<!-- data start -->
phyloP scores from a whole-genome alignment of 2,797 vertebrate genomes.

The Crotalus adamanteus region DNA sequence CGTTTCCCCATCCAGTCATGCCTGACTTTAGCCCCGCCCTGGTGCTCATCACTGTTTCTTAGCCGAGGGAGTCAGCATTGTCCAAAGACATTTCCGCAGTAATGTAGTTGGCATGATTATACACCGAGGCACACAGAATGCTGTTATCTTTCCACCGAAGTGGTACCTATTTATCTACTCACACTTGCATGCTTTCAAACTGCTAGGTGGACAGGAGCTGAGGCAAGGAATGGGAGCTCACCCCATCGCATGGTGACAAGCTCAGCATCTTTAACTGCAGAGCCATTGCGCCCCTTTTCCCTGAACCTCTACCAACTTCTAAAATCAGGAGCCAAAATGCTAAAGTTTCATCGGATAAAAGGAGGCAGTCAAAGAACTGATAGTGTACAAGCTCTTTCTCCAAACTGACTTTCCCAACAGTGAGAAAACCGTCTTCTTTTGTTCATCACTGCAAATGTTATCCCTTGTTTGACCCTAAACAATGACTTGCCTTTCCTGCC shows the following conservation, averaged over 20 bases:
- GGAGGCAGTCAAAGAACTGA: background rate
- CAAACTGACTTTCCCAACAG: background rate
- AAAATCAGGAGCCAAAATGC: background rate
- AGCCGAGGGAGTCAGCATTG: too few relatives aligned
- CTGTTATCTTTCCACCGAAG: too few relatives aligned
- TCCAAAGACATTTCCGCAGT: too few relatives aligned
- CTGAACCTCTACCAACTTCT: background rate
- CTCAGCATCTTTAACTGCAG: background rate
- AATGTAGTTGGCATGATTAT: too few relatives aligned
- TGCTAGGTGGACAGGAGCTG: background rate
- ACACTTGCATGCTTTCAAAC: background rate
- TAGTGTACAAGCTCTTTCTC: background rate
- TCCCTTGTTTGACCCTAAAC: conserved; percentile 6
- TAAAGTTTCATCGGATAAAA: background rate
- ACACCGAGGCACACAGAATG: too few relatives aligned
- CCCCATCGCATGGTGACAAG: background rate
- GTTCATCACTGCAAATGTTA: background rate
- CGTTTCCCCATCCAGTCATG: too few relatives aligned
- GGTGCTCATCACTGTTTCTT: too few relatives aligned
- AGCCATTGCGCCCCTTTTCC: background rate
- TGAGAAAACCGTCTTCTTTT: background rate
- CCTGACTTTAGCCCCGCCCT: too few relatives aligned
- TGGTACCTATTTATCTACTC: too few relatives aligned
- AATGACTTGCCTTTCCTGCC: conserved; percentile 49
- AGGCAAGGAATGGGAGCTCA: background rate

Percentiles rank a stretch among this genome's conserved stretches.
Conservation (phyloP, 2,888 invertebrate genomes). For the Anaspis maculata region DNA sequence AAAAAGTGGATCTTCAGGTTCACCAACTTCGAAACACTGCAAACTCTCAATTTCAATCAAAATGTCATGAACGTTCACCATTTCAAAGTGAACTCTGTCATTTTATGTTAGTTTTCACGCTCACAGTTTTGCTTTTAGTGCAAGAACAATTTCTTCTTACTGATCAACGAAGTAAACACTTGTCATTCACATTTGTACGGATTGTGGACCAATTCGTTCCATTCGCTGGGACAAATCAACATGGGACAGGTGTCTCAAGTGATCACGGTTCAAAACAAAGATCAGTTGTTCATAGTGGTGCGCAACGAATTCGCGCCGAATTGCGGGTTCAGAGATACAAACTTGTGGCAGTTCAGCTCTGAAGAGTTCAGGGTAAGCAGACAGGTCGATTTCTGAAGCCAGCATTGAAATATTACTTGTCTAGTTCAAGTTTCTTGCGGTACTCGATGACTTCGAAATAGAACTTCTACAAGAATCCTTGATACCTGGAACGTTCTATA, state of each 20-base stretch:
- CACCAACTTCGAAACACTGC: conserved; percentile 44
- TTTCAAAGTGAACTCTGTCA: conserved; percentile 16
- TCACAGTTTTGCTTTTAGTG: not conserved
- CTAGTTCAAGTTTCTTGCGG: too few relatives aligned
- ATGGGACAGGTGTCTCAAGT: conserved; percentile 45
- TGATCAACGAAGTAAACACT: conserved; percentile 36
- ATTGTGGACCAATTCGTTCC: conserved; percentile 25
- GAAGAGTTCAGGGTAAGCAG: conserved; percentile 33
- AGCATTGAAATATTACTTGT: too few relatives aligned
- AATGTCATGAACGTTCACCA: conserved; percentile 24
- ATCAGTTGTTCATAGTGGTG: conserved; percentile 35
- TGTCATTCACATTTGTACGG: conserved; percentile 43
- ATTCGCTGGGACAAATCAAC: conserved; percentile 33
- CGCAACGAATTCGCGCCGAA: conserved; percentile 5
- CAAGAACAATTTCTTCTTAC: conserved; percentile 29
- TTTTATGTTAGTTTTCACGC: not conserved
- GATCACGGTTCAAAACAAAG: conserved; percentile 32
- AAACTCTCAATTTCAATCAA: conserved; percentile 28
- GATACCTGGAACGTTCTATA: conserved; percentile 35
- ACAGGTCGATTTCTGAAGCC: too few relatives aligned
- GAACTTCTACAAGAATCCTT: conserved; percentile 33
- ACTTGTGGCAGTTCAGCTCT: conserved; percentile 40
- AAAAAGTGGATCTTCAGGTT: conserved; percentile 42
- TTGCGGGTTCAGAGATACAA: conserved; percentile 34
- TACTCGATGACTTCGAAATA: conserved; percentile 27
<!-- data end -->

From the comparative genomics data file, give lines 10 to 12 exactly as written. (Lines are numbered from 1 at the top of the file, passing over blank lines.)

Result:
- CTCAGCATCTTTAACTGCAG: background rate
- AATGTAGTTGGCATGATTAT: too few relatives aligned
- TGCTAGGTGGACAGGAGCTG: background rate